by Dawn Casey-Rowe, Social Studies Teacher and Learnist Evangelist
Howard Gardner’s Frames of Mind: Theory of Multiple Intelligences revolutionized the way we think about education.
Gardner proposed that “gifted” means a variety of things, and that we each have gifts in certain areas. He called this “multiple intelligences.” When I was in school, the “gifted” label meant we got extra stuff. It was a badge of honor, often regardless of whether we produced. I was a “gifted” underachiever. Being “gifted” was cool, because it meant I got tracked higher, and was given enrichment activities.
In middle school enrichment class, I escaped shop class and built little wood houses. In retrospect, I was skipping shop, to do… shop, but outside the mainstream. I’m not gifted in shop, but because of a random IQ test and some writing skills, I enjoyed things that would have benefited someone gifted in arts and woodworking. I didn’t care–it was fun, and it gave me a certain status,“gifted.”
Even at a young age, we knew being labeled “gifted” meant we were somehow better. We developed a certain sense of entitlement. I’m not proud, I’m just explaining the feelings I remember.
I feel the opposite today.
We are all gifted–schools need to look, and students need to believe.
The moms tried to keep this in check. Sure, I could read, but Jill could color. They’d take the books away and hand us crayons. Soon, I’d be in tears as they said, “Look, Dawn, Jill colors in the lines. You don’t.” Today, I understand that lesson. It’s why I look for students’ gifts and show them how they translate into success–how we use our gifts, develop our areas of opportunity, and do great things.
I find myself thinking–what is gifted, and how do we scaffold and inspire our students? Are students who shine in three R’s the ones that will succeed in life? Who should we be “enriching” and how? Shouldn’t we consider “enriching” all students? There’s not a lot of time for that in schools these days.
Many students do not think of themselves as “good students” because they are gifted in things outside the “traditional” set of intelligences. This can set them up for a life of self-fulfilling prophecy. Gardner’s theory, though it is not without criticism, gives us a different lens through which to imagine teaching.
Changing the paradigm just a bit is sometimes all we need to reach a student. Every year I have students tell me they are not good students. I dig deeper. If I adapt the lesson a bit, I can get better results.
The student who won’t write an essay can dictate one into Siri and learn how to copy edit using tech tools. He or she can design a multimedia presentation and teach a segment of class. There are endless options.
Success, in my experience, isn’t based on “traditional” giftedness, though that’s certainly helpful. It’s based on intelligence, motivation, creativity, determination, and desire. These are things school doesn’t measure well, but that Gardner’s theory shows to be key ingredients–if we can motivate and capture a student, we make them lifelong, intrinsic learners.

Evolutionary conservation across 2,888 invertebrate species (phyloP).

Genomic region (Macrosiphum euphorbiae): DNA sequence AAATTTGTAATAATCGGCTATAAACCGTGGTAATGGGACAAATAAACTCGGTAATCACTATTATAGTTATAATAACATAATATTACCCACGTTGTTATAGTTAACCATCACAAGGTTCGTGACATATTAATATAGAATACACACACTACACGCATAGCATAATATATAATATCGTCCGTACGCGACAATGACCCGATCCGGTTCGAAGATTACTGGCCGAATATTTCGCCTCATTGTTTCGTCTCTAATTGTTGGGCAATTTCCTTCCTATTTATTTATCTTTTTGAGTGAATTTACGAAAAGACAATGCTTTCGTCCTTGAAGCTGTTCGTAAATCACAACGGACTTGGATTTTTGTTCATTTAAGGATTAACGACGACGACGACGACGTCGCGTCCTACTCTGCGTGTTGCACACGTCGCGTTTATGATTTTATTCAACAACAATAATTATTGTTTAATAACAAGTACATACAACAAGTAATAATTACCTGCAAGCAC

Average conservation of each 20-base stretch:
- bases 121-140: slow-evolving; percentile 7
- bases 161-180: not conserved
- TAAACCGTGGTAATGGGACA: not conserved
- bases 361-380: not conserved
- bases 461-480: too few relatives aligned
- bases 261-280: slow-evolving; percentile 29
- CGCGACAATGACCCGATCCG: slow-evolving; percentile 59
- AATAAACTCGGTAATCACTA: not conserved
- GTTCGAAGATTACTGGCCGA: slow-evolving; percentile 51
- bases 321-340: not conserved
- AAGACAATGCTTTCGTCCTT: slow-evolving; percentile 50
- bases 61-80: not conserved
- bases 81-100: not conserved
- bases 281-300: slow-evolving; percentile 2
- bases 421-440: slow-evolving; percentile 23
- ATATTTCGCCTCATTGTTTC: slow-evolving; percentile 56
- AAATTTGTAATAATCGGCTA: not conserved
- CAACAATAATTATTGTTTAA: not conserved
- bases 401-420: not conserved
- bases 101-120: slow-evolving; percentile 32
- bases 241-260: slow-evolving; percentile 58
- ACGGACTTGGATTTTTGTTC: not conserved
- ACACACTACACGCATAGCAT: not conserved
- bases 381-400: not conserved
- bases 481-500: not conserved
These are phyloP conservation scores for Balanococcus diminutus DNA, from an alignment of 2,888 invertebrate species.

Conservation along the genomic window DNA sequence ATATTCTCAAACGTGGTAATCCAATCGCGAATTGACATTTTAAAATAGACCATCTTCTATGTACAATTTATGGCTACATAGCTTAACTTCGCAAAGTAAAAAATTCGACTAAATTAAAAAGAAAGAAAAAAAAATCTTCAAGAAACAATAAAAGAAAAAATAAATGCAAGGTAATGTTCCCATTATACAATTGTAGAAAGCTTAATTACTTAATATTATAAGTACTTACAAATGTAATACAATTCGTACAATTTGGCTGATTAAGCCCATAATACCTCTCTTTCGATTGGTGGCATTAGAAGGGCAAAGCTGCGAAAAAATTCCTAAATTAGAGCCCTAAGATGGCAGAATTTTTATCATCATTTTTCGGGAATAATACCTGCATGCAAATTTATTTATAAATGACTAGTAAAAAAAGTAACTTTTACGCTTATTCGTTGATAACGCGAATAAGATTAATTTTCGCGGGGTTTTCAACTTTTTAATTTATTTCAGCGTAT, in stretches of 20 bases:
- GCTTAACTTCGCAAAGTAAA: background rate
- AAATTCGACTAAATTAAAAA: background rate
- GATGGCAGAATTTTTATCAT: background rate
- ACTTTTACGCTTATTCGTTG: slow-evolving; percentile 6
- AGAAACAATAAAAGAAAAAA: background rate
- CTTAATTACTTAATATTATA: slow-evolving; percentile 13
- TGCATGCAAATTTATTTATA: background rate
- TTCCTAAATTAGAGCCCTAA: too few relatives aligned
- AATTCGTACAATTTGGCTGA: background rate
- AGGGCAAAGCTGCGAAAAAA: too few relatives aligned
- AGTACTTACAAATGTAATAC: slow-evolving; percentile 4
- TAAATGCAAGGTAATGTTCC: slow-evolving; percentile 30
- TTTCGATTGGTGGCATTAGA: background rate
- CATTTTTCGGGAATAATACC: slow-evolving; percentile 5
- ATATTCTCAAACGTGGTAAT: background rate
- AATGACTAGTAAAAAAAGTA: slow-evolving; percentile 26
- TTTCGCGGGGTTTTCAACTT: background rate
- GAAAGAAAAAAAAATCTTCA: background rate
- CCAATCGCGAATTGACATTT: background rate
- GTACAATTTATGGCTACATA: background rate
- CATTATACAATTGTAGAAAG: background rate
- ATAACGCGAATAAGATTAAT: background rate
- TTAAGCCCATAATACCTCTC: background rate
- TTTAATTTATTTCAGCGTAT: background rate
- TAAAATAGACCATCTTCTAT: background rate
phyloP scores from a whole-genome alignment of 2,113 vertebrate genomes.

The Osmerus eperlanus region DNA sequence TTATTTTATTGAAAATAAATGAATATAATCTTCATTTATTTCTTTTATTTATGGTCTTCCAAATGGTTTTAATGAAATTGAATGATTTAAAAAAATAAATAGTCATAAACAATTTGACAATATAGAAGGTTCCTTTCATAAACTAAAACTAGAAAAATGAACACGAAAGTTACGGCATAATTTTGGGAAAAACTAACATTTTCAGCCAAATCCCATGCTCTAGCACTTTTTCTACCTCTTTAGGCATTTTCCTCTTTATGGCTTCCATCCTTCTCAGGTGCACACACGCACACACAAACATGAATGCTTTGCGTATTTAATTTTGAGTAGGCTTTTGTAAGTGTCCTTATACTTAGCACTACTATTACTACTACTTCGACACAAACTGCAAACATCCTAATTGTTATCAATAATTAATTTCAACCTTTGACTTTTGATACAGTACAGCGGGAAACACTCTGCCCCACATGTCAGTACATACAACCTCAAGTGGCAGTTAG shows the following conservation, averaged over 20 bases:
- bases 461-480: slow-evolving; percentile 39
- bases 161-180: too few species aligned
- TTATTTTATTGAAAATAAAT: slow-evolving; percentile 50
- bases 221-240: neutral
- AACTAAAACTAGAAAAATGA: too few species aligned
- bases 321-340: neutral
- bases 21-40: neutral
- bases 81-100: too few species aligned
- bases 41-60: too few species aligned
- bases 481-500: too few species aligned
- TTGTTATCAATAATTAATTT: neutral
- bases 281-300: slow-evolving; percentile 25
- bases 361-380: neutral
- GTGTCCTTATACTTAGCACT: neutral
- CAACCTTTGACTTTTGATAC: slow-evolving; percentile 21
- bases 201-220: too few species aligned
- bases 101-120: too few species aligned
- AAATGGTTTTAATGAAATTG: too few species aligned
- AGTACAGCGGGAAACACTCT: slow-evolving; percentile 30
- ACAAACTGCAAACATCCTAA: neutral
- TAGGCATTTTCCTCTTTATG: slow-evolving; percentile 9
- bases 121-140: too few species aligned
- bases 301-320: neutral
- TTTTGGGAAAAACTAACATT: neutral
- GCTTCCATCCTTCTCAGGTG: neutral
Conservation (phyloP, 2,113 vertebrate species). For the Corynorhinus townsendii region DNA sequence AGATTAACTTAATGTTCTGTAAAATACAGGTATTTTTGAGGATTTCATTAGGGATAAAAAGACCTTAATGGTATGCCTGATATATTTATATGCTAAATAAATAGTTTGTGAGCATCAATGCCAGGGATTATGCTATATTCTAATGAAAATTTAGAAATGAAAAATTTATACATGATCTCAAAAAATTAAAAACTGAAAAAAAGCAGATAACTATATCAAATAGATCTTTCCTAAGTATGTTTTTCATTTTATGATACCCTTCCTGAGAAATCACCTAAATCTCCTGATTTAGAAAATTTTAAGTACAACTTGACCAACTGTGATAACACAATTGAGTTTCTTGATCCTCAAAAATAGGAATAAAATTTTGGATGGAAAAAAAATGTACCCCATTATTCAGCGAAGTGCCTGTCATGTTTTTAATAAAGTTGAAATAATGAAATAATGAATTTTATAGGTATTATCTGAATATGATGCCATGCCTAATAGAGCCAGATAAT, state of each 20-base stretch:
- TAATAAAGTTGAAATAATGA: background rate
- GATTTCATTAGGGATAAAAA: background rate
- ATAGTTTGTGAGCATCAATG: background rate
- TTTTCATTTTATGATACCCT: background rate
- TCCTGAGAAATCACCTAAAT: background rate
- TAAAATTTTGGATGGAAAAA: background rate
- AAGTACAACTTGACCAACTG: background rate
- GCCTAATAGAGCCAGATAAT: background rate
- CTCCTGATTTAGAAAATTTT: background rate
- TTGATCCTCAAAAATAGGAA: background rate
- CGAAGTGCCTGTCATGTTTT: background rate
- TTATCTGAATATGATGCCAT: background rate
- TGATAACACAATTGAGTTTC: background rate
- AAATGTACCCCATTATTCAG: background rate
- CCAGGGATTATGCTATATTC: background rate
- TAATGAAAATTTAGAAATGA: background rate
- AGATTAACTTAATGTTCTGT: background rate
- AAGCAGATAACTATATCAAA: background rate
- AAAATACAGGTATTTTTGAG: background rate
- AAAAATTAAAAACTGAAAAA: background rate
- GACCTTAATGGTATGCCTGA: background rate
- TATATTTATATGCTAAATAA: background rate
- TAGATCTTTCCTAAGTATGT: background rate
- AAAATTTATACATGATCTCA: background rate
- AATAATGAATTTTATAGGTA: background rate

The moral of this story is that we must be ready to applaud students’ multiple intelligences, and somehow allow them to shine through our lessons, building their confidence. If we do, they will produce.–usually more than we ask. Making students realize they have what’s in them to succeed–that’s a challenge we all must undertake, whether we’re parents, educators, or educational leaders.
This week’s Learnist boards are about accessing multiple intelligences in order to get students to create, innovate, and become the next generation of great thinkers.
5 Multiple Intelligences Resources For Teachers
This board has information about Gardner’s theory and the learning styles. Also, there are quizzes to see what type of learning you (or your students) might be.
This board is about things we traditionally consider “gifted.” Can these tests, riddles, learning style indicators, and other resources be applied across the board to find other students’ areas of expertise and bring them to the forefront of the class?
This board is interesting. I may write an entire article on this board–gender and education is a fascinating topic because my generation was the first to believe that it gender no longer mattered. Sadly, that’s not always true. “Girl” behaviors and “boy” behaviors tragically play into the world of education and work. There aren’t enough successful women at the top–the playing field is not yet equal. Girls need to see other successful gifted girls at the top to have females to emulate.
Differentiation is often considered a special needs topic. What if, for just a moment, we took away the IEPs and considered “What’s this student’s special gift?” Would that apply to all students? Could we group, pair, and teach so that everyone got a chance to shine? That’s the inspiration. It’s difficult, and doesn’t work without advanced thought, but converting the term “differentiation” into the mainstream vocabulary of multiple intelligences produces success.
This is about the way we think. The first learning, “Nine Brilliant Inventions Made By Mistake” shows the value of accessing multiple intelligences in the classroom. Sometimes, the people who think and learn differently are the ones reinventing the world.
Image attribution flickr user isafmedia